Video: Excited youngsters meet favourite author Jacqueline Wilson at Jarrolds in Norwich

Author Jacqueline Wilson with the first in the queue to sign her new book, Paws and Whiskers, at Jarrolds, Amy Leggett, 11, left, and Elle Roe, 11. Picture: Denise Bradley Author Jacqueline Wilson with the first in the queue to sign her new book, Paws and Whiskers, at Jarrolds, Amy Leggett, 11, left, and Elle Roe, 11. Picture: Denise Bradley

Sunday, February 23, 2014
10:34 AM

She is one of the world’s most cherished children’s authors.

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Part of the queue in London Street for author Jacqueline Wilson at Jarrolds to sign her new book, Paws and Whiskers. Picture: Denise BradleyPart of the queue in London Street for author Jacqueline Wilson at Jarrolds to sign her new book, Paws and Whiskers. Picture: Denise Bradley

Her most famous creation Tracey Beaker was transformed into a popular CBBC show, she has won countless awards and sold more than 35 million books in the UK alone.

And when Dame Jacqueline Wilson came to Norwich, the queue of children desperate to meet their favourite author snaked out of Jarrolds Department Store.

Dame Wilson, who has family roots in Norfolk, was signing copies of her new anthology Paws and Whiskers - a collection of cat and dog stories by several different authors.

Some of her fans queued for more than an hour to meet her, and said she was all they had hoped she would be.

Author Jacqueline Wilson chats with Alana Johnson, 7,  as she signs her new book, Paws and Whiskers at Jarrolds. Picture: Denise BradleyAuthor Jacqueline Wilson chats with Alana Johnson, 7, as she signs her new book, Paws and Whiskers at Jarrolds. Picture: Denise Bradley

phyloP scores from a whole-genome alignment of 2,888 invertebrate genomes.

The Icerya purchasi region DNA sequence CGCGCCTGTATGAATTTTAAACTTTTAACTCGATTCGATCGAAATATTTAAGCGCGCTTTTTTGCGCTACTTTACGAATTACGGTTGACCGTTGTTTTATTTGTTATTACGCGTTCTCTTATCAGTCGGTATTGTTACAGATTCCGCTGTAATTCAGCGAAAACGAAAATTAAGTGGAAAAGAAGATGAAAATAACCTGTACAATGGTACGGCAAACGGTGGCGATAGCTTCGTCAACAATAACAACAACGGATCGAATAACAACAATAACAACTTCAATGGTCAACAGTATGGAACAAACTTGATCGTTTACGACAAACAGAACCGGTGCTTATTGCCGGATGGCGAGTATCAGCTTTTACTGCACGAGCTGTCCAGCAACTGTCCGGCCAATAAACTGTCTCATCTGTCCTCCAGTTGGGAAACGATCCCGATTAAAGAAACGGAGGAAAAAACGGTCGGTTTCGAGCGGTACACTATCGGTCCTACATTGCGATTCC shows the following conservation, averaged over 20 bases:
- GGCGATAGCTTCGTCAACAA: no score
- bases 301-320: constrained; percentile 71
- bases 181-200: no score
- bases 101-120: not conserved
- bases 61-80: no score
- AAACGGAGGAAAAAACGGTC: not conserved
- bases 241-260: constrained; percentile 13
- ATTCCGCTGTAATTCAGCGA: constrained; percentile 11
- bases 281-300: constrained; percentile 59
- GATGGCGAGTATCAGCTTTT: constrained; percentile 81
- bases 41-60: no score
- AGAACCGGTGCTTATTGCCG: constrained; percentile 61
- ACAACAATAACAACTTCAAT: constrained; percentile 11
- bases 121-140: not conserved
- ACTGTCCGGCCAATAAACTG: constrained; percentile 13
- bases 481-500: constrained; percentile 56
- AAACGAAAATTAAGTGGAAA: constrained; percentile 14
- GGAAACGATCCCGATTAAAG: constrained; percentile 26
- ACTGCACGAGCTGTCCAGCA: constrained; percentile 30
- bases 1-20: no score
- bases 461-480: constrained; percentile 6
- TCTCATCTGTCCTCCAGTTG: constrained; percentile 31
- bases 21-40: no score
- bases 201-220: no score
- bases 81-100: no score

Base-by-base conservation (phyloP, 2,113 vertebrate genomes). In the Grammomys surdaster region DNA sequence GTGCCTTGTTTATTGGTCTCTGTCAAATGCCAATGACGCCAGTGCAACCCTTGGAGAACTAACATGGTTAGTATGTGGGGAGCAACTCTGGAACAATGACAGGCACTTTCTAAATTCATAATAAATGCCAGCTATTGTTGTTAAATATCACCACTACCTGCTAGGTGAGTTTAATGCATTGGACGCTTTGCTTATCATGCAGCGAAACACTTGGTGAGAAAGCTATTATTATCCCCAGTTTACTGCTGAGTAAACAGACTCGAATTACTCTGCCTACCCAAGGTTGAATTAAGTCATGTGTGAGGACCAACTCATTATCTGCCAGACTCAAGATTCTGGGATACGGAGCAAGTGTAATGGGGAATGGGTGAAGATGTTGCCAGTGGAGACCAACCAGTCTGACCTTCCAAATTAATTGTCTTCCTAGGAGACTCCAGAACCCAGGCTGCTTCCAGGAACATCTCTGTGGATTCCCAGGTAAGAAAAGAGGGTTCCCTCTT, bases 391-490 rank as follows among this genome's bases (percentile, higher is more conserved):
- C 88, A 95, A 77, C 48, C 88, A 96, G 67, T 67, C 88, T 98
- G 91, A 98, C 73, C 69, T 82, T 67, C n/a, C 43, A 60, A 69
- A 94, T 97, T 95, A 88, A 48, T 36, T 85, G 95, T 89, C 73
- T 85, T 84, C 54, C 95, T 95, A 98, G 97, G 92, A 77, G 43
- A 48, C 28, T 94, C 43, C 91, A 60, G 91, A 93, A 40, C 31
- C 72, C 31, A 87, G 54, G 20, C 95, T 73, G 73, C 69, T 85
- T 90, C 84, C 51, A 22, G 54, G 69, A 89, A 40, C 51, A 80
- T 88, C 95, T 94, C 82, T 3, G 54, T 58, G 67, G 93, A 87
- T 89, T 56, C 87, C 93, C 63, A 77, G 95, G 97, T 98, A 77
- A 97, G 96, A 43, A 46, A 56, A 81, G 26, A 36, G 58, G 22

First in the queue were friends Elle Roe, 11, of Plumstead Road East, Thorpe St Andrew and Amy Leggett, 11, of Davidson Road, Thorpe St Andrew.

Elle said: “I’m a big fan. I’ve been very excited.”

She clutched a copy of her favourite book - Jacky Daydream - for Dame Wilson to sign.

Sisters Eleanor and Olivia Chapman, of Norwich, got tickets to the event as a surprise present from their grandad.

Eleanor, nine, said she and her six-year-old sister had been fans of Dame Wilson for years, and had more than 20 of her books.

“We talked about butterflies,” said Eleanor. “She is my favourite author tied with [Harry Potter author] JK Rowling.”

Their mum Tanya said: “She said how lovely Eleanor’s top was and that she wanted to learn about butterflies for her next book.

“She was very friendly and very funny.”

Friends Ellie Solomon, 10, Stephanie Browne, 11 and Bethany Badcock-Merry, 13, made the journey from Cambridge and said Dame Wilson was very down to earth.

Tickets had run out well in advance of Saturday’s event, and Amelia Botly, nine, of Cere Road, Sprowston, was among those who missed out.

She had posted a message on the Jacqueline Wilson fan club Facebook page expressing her disappointment, and to her surprise she received a message back asking for her address and a few days later received a goody bag of Jacqueline Wilson treats.

Asked about the act of kindness, Dame Wilson smiled and replied: “You don’t want any child to be upset, so if they can’t come you do try hard.

“I’m a softy and will stay [signing books] for ages.”

She had a spare half an hour before the signing event and was able to take in some of the city sights.

“I had a look round the market and it was thriving,” she said. “I love Norfolk and have been on many happy holidays here.

“Just yesterday chatting to my 90-year-old mother she said ‘are you going to Norwich? Look for your grandpa’s old house.’”

She said of her book Paws and Whiskers: “I was thrilled to bits to do the anthology, partly because I’m dotty about cats myself.”

Her two cats Jacob, four, and Lily, one and a half, come from Battersea and as an ambassador for the charity she is using the book to help raise funds for it.

“Having never had a pet throughout my life I’ve turned into a mad old cat lady,” she joked.

She said she enjoyed compiling the stories, children often mention pets when they write to her and that they are drawn to animal tales.

“I found it quite interesting the variety you can get,” said Dame Wilson. “It’s an easy way to reduce your readers to tears as you care so much for them, and yet animals can do such funny things.

“All the things in a good story are there.”

Do you have a story? Email newsdesk@archant.co.uk

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